Stakeholders who pursue path III will look to improve product functionality as well as create entirely new products. Pursuing this path can offer significant opportunities to grow revenue in existing and new market segments through product innovations.17
The fourth path sees companies altering both supply chains and products in the pursuit of new business models. The three applications in path IV in which MOOC participants expressed the most interest are medical technology, building and construction, and smart technology and electronics. Over half of participants citing medical technology envisioned an application that followed path IV. Building and construction followed, at 39 percent. Those who envisioned AM technologies applied in a path IV context hope to see entirely new business models within the field. Many responses, such as the following example, visualized a world where organs are created through AM:
My objects of desire are replacement parts for human organs, including heart and brain. I chose it because of its complexity and utility, and yet it's not beyond the realm of imaginable for AM. That is because AM is similar to nature—kidneys are not made by machining a work piece. All living tissue is grown additively.
While examples such as this are the most eye-catching illustrations of AM’s potential impact on people’s daily lives, bioprinting of human tissue becomes increasingly realistic in the long term. Organovo Corporation has successfully mimicked human organs’ form and function in the company’s fabricated living tissue.18
AM is already driving the evolution of a number of business models. For example, the bathroom fixture maker Symmons Industries altered its supply chain and empowered customers to influence the design process of doorknobs and cabinet handles to provide custom-made products for the market.19 An ambitious stakeholder in building and construction would like to see the same level of flexibility offered within the design and construction of housing:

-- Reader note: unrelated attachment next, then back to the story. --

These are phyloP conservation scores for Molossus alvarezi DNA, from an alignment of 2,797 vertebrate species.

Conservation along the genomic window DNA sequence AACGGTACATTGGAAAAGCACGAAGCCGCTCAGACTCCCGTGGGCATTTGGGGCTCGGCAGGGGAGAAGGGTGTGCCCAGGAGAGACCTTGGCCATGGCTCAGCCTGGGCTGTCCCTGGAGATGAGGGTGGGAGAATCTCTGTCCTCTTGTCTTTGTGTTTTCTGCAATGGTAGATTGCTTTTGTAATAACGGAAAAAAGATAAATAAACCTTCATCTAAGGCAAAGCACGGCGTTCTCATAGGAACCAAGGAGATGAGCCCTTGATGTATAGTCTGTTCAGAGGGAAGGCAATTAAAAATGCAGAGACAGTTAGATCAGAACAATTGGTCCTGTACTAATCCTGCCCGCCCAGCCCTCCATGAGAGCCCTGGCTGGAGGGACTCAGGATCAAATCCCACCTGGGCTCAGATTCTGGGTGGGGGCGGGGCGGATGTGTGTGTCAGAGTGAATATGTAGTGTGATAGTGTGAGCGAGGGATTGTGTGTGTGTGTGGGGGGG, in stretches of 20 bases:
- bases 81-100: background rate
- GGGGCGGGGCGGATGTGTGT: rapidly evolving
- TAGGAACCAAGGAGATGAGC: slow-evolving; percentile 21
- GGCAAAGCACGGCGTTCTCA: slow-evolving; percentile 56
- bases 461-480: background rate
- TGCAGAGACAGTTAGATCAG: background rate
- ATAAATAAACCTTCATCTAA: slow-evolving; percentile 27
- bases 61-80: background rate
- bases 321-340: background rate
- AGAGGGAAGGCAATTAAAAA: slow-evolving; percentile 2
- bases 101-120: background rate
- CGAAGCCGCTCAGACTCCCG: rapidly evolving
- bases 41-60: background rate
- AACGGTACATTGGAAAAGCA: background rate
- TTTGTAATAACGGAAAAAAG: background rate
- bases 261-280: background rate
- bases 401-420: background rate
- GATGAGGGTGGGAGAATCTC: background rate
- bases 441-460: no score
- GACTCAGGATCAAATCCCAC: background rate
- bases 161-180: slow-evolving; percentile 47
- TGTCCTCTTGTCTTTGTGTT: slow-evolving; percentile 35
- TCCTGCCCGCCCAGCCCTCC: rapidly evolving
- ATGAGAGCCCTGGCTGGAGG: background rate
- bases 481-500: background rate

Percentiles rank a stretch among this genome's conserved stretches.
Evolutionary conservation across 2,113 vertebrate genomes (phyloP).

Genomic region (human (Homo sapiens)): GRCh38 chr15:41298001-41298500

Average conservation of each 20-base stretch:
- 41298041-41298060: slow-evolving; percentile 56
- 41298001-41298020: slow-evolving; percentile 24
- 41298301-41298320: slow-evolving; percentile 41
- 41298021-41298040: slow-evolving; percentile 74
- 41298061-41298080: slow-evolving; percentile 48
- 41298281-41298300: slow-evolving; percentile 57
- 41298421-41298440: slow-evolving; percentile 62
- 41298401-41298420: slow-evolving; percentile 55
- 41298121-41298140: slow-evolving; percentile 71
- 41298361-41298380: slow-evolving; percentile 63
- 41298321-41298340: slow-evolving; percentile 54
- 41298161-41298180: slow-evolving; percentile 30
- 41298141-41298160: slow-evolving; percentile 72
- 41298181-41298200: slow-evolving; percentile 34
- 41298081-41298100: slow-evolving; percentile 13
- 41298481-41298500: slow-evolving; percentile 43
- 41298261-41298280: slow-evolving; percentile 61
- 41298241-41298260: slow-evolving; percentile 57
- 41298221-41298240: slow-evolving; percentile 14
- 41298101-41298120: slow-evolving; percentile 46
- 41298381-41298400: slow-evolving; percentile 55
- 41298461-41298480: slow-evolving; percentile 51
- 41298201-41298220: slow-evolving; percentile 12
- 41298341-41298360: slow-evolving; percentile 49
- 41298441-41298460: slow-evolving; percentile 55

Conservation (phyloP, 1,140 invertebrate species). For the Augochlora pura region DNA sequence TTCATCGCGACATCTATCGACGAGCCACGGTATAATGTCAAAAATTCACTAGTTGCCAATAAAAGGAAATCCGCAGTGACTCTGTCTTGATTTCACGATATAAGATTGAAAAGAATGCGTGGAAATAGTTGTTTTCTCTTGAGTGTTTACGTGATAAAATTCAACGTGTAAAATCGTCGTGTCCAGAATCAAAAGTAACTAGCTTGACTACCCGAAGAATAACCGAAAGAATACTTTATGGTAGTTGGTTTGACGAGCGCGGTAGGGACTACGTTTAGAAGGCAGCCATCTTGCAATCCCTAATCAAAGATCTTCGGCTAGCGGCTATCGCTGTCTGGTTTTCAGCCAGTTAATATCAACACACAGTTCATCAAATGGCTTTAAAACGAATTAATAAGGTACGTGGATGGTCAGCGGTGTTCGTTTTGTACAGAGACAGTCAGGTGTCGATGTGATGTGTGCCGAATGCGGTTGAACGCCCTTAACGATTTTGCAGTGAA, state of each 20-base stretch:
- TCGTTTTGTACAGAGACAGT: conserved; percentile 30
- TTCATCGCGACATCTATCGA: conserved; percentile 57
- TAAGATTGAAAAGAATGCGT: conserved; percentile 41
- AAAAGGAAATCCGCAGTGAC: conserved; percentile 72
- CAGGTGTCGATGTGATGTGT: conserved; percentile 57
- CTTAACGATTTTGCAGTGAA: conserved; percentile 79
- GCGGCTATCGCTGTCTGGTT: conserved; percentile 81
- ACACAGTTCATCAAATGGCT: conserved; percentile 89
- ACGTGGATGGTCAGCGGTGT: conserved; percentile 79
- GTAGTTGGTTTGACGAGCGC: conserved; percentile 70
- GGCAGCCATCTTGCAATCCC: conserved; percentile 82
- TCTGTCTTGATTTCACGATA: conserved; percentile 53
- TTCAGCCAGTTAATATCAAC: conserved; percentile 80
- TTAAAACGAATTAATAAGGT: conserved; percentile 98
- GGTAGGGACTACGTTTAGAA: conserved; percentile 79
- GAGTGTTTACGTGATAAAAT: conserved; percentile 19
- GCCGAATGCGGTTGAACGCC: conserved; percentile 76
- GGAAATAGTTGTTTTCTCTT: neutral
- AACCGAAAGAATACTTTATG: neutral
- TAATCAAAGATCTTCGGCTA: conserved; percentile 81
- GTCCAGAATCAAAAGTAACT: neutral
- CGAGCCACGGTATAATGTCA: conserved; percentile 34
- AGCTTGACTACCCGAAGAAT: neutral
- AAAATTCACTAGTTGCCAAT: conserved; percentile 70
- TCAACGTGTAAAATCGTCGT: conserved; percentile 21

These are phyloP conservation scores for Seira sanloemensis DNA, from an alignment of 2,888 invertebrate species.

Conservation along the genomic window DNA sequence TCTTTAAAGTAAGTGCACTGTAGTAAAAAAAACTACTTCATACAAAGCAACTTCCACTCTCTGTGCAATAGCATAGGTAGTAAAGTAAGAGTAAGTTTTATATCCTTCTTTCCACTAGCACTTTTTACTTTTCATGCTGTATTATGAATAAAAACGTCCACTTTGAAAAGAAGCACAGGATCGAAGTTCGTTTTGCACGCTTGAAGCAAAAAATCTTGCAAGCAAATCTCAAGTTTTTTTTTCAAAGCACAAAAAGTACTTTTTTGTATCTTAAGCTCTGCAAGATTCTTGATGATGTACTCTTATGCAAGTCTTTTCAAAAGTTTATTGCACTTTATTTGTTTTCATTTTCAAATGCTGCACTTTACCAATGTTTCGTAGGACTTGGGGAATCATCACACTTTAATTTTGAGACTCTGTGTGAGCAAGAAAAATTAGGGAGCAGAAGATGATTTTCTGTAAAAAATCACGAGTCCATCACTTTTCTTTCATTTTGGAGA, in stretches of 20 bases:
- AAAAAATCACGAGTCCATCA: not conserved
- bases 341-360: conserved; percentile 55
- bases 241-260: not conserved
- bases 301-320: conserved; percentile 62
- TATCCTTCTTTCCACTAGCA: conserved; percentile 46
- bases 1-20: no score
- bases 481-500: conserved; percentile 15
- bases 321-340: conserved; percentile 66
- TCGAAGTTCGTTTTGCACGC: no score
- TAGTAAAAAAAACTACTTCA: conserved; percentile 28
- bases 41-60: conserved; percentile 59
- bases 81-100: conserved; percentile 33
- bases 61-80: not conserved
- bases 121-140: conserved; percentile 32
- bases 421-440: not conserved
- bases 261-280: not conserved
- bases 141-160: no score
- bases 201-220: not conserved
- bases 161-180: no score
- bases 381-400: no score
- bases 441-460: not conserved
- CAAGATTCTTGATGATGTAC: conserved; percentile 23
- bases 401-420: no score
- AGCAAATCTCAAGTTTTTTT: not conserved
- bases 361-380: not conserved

Imagine the day when you will decide to build your house, and no workers will be needed! You will be able to design and build your house by yourself! This day seems to be closer than we think, as several companies and people from the US, China, and Netherlands are already trying to make this a reality through large 3D printers.
Practitioners aspiring to follow path IV see similar opportunities: AM promises a combination of capabilities that include mass customizations, manufacturing at point of use/sale, supply chain disintermediation, and customer empowerment.
Companies that pursue paths II, III, and IV face significant barriers, and, given MOOC participants’ enthusiasm and ambitions to go beyond path I, it is important to anticipate obstacles. The most common factors that challenge adoption include:
When managing their AM investment, stakeholders should take into account these adoption challenges when comparing the strategic opportunities of the available relevant paths.
AM technologies can provide value by either significantly reducing the minimum efficient scale or expanding the scope economies—or, perhaps, both. Framing AM’s impact in this manner helps eliminate much of the complexity. With a better sense of where industry stakeholders desire to see AM applied, business leaders can view investment opportunities through four tactical paths.